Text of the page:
In an article titled "Lost History: Marcos, Money & Treason," investigative reporter Robert Parry detailed some of the 'criminal ties' between former Philippines President Ferdinand Marcos and members of the Reagan and Bush administrations, including the ex-presidents themselves.

During his Hawaiian exile, Marcos declared that he had given Reagan $4 million in 1980 and $8 million in 1984.

Parry wrote, "Some witnesses who claim knowledge of alleged Reagan efforts to sabotage Carter's negotiations to free 52 U.S. hostages then held in Iran maintain that Marcos contributed some of the money used by Republicans to bribe key Iranian mullahs.

"Documentary evidence about the alleged Marcos-to-Reagan payoffs first surfaced after Marcos was ousted by a revolution in March 1986. As Marcos's fall neared, Reagan arranged for the dictator to be flown to Hawaii. Marcos's opponents then ransacked government files and found a Feb. 17, 1986, letter signed by a senior Marcos aide, Victor Nituda."

In the letter, according to Parry, Nituda warned Marcos that Reagan's emissary, Senator Paul Laxalt demanded that "sensitive files, including ones listing the 1980 transactions, be turned over to the US before Marcos could go to Hawaii."

According to Chin:

"Nituda's letter specifically cited accounts set up for Reagan and his 1980 campaign manager (and later CIA Director) William Casey, and that Laxalt demanded 'all documents check-listed during his last visit or the deal for a Hawaiian exile is off.' Laxalt also demanded files regarding bank loans and donations made to General John Singlaub, who was raising money for the Nicaraguan contra rebels."

Perry wrote:

"A serious investigation of the Marcos money might shed light, too, on another perplexing mystery from the 1980s: the curious relationship between the American government and the corrupt Bank of Credit and Commerce International (BCCI). In Jan. 22, 1981, two days after Reagan's inauguration, Marcos and his cronies co-founded a Hong Kong bank with New York financier John Shaheen, one of Casey's closest friends dating back to the World War II-era Office of Strategic Services.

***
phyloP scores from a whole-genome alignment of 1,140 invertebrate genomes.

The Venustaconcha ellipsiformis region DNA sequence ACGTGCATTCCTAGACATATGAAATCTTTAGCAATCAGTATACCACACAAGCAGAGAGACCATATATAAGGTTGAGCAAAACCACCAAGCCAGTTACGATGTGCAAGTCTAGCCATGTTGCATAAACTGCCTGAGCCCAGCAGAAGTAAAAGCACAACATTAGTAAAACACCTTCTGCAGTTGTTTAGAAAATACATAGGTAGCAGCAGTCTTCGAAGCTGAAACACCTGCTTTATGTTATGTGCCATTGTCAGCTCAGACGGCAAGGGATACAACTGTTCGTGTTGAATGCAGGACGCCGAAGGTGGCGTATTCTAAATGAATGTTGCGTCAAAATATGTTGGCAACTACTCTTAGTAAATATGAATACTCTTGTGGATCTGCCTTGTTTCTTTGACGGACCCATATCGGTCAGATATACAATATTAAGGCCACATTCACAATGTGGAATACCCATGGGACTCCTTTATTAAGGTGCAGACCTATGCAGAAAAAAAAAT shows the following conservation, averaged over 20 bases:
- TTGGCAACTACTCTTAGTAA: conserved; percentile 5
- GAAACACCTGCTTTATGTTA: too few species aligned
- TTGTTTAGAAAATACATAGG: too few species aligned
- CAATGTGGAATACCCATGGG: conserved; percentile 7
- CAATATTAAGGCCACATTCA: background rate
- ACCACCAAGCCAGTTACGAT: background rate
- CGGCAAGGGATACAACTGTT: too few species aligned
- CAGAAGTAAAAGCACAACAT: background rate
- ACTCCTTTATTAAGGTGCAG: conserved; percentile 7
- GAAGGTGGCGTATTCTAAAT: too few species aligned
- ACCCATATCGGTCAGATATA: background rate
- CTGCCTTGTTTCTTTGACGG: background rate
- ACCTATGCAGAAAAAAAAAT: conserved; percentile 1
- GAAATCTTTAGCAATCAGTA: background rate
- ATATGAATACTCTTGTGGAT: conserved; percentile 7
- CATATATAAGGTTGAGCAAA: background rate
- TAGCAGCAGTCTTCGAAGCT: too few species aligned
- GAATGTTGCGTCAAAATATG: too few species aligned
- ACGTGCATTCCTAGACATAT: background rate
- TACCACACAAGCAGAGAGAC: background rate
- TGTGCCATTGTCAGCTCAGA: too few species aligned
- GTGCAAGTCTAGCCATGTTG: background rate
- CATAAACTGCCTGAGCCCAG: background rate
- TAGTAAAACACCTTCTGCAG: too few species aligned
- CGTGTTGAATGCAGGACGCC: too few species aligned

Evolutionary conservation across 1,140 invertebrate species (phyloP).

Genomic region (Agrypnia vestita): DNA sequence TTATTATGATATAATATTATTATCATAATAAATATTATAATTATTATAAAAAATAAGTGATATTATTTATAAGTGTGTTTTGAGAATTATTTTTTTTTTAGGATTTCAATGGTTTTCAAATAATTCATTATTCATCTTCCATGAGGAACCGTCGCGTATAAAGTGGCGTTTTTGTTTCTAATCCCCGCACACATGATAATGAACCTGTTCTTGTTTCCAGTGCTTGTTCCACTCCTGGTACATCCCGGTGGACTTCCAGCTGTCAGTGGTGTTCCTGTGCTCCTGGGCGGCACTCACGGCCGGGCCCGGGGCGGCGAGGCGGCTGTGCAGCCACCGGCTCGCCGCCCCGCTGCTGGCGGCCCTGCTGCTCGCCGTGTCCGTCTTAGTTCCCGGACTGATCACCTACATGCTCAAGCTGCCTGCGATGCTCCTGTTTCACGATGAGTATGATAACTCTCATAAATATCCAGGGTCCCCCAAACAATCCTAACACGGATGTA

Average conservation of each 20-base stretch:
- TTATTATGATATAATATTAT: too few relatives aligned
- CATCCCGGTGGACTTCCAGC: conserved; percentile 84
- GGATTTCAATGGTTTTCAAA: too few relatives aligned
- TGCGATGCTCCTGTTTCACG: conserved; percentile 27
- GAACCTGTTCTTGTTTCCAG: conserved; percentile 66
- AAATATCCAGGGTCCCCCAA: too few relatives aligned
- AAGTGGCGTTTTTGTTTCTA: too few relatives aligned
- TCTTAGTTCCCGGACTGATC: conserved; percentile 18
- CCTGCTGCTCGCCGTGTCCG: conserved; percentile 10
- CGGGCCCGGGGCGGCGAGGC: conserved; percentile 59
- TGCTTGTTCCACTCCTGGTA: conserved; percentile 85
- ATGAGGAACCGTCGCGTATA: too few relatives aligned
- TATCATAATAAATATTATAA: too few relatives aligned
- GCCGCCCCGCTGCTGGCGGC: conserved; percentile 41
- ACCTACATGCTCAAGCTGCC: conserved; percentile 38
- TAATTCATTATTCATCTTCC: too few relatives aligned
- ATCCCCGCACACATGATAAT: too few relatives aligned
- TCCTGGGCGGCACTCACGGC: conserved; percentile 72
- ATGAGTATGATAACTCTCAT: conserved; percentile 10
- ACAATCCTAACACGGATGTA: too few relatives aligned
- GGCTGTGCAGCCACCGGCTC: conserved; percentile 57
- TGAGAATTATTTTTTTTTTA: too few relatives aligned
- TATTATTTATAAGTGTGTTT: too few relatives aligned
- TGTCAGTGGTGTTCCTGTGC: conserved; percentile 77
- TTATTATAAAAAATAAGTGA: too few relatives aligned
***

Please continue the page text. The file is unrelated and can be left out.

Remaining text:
"In 1983, the bank collapsed with reported losses of more than $100 million. The money was never recovered, but Shaheen associates claimed that prior to the bank failure, substantial amounts were funneled to Marcos, who reportedly was pulling the strings behind the scenes."

Chin wrote:

"According to Republican campaign strategist Ed Rollins, Ronald Reagan's 1984 re-election campaign may have received an illegal $10 million in cash from Philippines President Ferdinand Marcos. (Rollins suggested that the illegal contribution never reached the campaign or the president, but were stashed "in some offshore bank.")

"In a new report on the missing Marcos stash, investigative journalist Lucy Komisar reports that Marie-Gabrielle Koller, a former attorney with accounting firm KPMG in Zurich has come forward with evidence that 'on March 23, 1986—just a day before a freeze would be placed on Marcos' accounts—KPMG secretly transferred $400 million from Credit Suisse Zurich to a Liechtenstein trust on the ex-dictator's behalf."' (

Oil and gas in the South China Sea

Drugs and the Philippines

The US Military and the CIA in the Philippines

The Abu Sayyaf